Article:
This scene shows a kind of procession in honor of the deceased (shown on the right). 3 men in the middle bring offerings (animals and a boat). One woman on the left carries a vessel and one pours a libation. That might be an altar between 2 columns topped with the double axe motif. The male lyre player is reminiscent of the Cycladic sculpture as well as the lyre player on the Peace side of the Standard of Ur (c. 2600 BCE). The scene is framed by decorative bands, as though it were a shallow stage. * Harvester Vase , steatite ( a soft, black serpentine, may have been covered with gold leaf), from Hagia Triada, Crete, c. 1500- 1450 BCE, diameter at widest point: 5” This was found in one of the smaller palace buildings on Crete in Hagia Triada, which was a dependency of the palace at Phaistos. Only the upper half of the vase survives, but it’s the best example of Minoan relief sculpture. All of these vessels were found in fragments, so it’s thought they were ritually broken. This is called a rhyton – a vessel used for pouring liquids during sacred ceremonies. Is it a harvest festival? spring planting? It seems to be a procession of farm workers carrying tools, which look like a combination of a scythe and a rake. One carries an Egyptian rattle, a sistrum. Most are singing or shouting. Most are shown in
composite view, but the man with the sistrum is in true profile, with his ribs showing under the skin and a very animated face. Compared to Egyptian reliefs, these figures are individualized, not repetitious, but rhythmic. Mood takes precedence over descriptive clarity; it seems that the sculptor had a sense of humor. * Snake Goddess , from palace at Knossos, c. 1600 BCE, faience – a mixture of sand and clay fired so the surface vitrifies, 1’1 ½” Actually, female figurines with serpents dating as far back as 6000 BCE have been found on Crete. It is typical that like other free-standing Minoan sculpture, it is relatively small. Is it a representation of a goddess? a fertility image? But the open bodice and flounced skirt were a typical Minoan costume. Crete had no temples, no statues of its gods or rulers. She evidently had some kind of power over animals (the snakes and the catlike creature on her head). Arthur Evans, who excavated the site at Knossos, found the cat separate from the figure and attached the two pieces. Many experts think this depicts a human priestess; some think it is a goddess. It may have been associated with protection of the home. * Young god(?) , from Palaikastro, Crete, c. 1500-1450 BCE, Ivory, gold, serpentine and rock crystal, original height was 1’ 7 ½” This was dug up in fairly recent excavations. It’s an example of a chryselephantine sculpture – gold and ivory (in this case the ivory is from a hippopotamus tusk). The gold probably came from Egypt.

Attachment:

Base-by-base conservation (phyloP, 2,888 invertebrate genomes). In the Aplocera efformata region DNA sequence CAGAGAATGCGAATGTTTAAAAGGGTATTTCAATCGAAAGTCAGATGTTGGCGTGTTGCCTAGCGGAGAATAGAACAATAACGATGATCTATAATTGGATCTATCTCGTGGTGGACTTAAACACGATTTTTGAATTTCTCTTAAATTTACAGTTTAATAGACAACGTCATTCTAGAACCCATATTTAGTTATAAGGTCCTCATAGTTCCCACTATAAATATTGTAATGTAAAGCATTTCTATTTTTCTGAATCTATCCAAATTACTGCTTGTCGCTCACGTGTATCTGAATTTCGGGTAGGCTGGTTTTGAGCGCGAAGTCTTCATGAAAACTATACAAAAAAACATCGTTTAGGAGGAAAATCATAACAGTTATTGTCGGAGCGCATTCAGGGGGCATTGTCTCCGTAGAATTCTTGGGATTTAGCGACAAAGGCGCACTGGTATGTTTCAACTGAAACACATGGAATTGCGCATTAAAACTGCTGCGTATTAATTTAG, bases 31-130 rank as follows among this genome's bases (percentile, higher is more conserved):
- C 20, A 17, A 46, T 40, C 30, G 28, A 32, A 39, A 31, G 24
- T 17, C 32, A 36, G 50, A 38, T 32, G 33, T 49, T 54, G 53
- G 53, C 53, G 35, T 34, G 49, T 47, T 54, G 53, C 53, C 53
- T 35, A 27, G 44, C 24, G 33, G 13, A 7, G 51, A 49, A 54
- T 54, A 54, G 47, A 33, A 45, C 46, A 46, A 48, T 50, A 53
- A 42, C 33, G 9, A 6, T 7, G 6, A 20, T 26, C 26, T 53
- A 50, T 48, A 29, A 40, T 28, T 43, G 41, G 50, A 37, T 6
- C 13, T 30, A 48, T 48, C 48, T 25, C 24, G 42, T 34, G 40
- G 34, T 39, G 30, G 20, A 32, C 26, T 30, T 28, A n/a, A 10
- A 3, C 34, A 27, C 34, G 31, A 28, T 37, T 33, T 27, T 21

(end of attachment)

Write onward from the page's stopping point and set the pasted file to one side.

You've reached the end of your free preview.
Want to read all 11 pages?
- Fall '09
- The Iliad, Minoan civilization, MINOAN, Crete